Factors associated with progression to death in patients with Lassa fever in Nigeria: an observational study

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Title

Factors associated with progression to death in patients with Lassa fever in Nigeria: an observational study

Subject

Description

Lassa fever is endemic in several west African countries. Case-fatality rates ranging from 21% to 69% have been reported. The pathophysiology of the disease in humans and determinants of mortality remain poorly understood. We aimed to determine host protein biomarkers capable of determining disease outcome.

Date Last Updated (Year-Month-Day)

2021-01-20

Citation

Strampe, Jamie, Danny A. Asogun, Emily Speranza, Meike Pahlmann, Ali Soucy, Sabrina Bockholt, Elisa Pallasch, Beate Becker-Ziaja, Sophie Duraffour, Nahid Bhadelia, Yemisi Ighodalo, Jennifer Oyakhilome, Emmanuel O. Omomoh, Thomas Olokor, Donatus I. Adomeh, Odia Ikponwonsa, Chris Aire, Ekaete Tobin, Nosa Akpede, Peter O. Okokhere, Sylvanus A. Okogbenin, George O. Akpede, César Muñoz-Fontela, Ephraim Ogbaini-Emovon, Stephan Günther, John H. Connor, and Lisa Oestereich. 2021. "Factors associated with progression to death in patients with Lassa fever in Nigeria: an observational study." The Lancet Infectious Diseases.

Abstract

Background

Lassa fever is endemic in several west African countries. Case-fatality rates ranging from 21% to 69% have been reported. The pathophysiology of the disease in humans and determinants of mortality remain poorly understood. We aimed to determine host protein biomarkers capable of determining disease outcome.

Methods

In this observational study, we analysed left-over blood samples from patients who tested positive for Lassa fever at Irrua Specialist Teaching Hospital, Nigeria, between January, 2014, and April, 2017. We measured viral load, concentrations of clinical chemistry parameters, and levels of 62 circulating proteins involved in inflammation, immune response, and haemostasis. Patients with a known outcome (survival or death) and at least 200 μL of good-quality diagnostic sample were included in logistic regression modelling to assess the correlation of parameters with Lassa fever outcome. Individuals who gave consent could further be enrolled into a longitudinal analysis to assess the association of parameters with Lassa fever outcome over time. Participants were divided into two datasets for the statistical analysis: a primary dataset (samples taken between Jan 1, 2014, and April 1, 2016), and a secondary dataset (samples taken between April 1, 2016, and April 1, 2017). Biomarkers were ranked by area under the receiver operating characteristic curve (AUC) from highest (most predictive) to lowest (least predictive).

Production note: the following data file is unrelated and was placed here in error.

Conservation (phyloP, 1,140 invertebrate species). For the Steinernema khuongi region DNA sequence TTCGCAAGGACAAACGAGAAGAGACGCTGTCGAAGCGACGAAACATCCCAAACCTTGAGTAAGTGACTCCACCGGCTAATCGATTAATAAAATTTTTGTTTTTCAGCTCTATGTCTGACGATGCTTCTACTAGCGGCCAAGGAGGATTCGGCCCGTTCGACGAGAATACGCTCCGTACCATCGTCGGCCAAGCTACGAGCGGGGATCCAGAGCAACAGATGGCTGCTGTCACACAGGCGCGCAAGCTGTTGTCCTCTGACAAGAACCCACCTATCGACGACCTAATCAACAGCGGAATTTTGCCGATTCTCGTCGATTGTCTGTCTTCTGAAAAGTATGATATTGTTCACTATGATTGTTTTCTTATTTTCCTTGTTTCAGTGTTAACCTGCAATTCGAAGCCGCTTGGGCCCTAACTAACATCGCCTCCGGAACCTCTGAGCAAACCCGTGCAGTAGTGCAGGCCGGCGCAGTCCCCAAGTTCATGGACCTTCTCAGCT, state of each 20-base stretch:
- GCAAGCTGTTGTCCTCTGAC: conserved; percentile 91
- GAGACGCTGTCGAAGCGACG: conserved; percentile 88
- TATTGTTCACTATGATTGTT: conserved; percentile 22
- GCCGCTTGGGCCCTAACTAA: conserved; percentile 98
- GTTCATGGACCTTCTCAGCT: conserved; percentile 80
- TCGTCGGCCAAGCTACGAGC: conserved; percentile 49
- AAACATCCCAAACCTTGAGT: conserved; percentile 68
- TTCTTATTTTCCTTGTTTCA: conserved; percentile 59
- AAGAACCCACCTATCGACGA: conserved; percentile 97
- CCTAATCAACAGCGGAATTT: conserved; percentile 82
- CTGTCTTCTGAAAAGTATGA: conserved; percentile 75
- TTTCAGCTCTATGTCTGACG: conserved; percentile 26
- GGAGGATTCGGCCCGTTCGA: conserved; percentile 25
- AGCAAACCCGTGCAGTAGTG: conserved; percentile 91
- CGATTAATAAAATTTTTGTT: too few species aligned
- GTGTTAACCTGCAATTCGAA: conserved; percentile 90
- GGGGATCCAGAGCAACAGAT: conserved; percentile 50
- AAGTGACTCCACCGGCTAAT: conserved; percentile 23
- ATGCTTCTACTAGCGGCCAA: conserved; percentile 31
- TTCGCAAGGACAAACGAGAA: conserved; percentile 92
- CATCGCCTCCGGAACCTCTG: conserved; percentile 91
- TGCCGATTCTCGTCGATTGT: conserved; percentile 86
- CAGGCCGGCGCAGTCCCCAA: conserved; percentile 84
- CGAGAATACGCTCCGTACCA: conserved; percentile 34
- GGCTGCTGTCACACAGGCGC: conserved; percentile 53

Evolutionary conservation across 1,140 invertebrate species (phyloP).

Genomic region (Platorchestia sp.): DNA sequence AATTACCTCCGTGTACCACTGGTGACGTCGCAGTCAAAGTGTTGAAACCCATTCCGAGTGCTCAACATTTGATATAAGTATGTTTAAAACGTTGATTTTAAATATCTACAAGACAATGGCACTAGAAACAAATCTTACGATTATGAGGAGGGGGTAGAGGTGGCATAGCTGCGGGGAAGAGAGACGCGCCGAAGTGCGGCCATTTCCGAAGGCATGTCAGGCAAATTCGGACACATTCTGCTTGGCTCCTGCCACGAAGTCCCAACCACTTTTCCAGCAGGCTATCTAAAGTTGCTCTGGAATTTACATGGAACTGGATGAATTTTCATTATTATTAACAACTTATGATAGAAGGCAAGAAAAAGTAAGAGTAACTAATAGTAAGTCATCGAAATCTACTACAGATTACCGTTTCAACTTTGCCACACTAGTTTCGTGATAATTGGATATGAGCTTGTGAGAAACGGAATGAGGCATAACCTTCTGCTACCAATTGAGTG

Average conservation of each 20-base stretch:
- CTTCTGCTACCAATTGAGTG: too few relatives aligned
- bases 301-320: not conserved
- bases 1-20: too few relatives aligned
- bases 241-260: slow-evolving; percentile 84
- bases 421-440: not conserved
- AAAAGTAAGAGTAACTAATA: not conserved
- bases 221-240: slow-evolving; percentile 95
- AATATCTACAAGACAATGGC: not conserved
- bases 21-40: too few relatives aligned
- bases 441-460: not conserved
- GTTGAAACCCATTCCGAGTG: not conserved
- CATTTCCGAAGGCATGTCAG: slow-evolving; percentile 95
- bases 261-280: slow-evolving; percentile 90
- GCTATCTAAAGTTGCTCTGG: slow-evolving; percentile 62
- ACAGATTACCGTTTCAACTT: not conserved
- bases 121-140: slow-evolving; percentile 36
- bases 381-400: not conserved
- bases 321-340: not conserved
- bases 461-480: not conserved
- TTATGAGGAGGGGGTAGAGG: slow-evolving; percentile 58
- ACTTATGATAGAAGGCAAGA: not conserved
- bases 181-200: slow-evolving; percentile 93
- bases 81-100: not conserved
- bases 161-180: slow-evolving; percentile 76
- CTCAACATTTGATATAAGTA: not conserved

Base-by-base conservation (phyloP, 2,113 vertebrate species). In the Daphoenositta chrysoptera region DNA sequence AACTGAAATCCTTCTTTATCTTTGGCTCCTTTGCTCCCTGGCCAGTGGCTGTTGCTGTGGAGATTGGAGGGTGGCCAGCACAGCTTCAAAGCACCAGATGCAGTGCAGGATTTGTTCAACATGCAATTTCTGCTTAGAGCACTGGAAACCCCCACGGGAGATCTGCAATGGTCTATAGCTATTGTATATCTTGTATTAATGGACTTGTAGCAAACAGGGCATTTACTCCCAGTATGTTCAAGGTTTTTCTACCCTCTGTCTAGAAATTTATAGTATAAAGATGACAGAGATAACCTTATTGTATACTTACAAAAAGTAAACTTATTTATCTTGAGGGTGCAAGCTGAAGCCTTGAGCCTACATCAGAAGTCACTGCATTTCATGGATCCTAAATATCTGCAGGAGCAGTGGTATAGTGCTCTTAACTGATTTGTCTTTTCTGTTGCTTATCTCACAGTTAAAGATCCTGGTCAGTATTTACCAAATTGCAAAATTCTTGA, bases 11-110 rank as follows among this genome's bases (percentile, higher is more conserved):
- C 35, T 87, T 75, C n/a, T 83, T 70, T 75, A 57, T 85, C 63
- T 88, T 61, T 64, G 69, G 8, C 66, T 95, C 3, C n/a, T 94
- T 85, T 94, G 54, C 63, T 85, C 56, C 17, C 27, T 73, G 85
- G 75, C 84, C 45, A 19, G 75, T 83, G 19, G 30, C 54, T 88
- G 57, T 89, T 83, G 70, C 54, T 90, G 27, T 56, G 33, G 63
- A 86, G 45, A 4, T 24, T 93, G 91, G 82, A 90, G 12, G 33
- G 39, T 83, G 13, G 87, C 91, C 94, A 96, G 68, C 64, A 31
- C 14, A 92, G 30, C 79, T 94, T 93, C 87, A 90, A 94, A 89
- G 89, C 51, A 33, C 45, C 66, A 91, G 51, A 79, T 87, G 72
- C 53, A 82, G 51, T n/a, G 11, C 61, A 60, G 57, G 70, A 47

Findings

Of 554 patients who tested positive for Lassa fever during the study period, 201 (131 in the primary dataset and 70 in the secondary dataset) were included in the biomarker analysis, of whom 74 (49 in the primary dataset and 25 in the secondary dataset) had died and 127 (82 in the primary dataset and 45 in the secondary dataset) had survived. Cycle threshold values (indicating viral load) and levels of 18 host proteins at the time of admission to hospital were significantly correlated with fatal outcome. The best predictors of outcome in both datasets were plasminogen activator inhibitor-1 (PAI-1; AUC 0·878 in the primary dataset and 0·876 in the secondary dataset), soluble thrombomodulin (TM; 0·839 in the primary dataset and 0·875 in the secondary dataset), and soluble tumour necrosis factor receptor superfamily member 1A (TNF-R1; 0·807 in the primary dataset and 0·851 in the secondary dataset), all of which had higher prediction accuracy than viral load (0·774 in the primary dataset and 0·837 in the secondary dataset). Longitudinal analysis (150 patients, of whom 36 died) showed that of the biomarkers that were predictive at admission, PAI-1 levels consistently decreased to normal levels in survivors but not in those who died.

Interpretation

The identification of PAI-1 and soluble TM as markers of fatal Lassa fever at admission, and of PAI-1 as a marker of fatal Lassa fever over time, suggests that dysregulated coagulation and fibrinolysis and endothelial damage have roles in the pathophysiology of Lassa fever, providing a mechanistic explanation for the association of Lassa fever with oedema and bleeding. These novel markers might aid in clinical risk stratification and disease monitoring.

Funding

German Research Foundation, Leibniz Association, and US National Institutes of Health.

Accessibility

Online through the Lancet.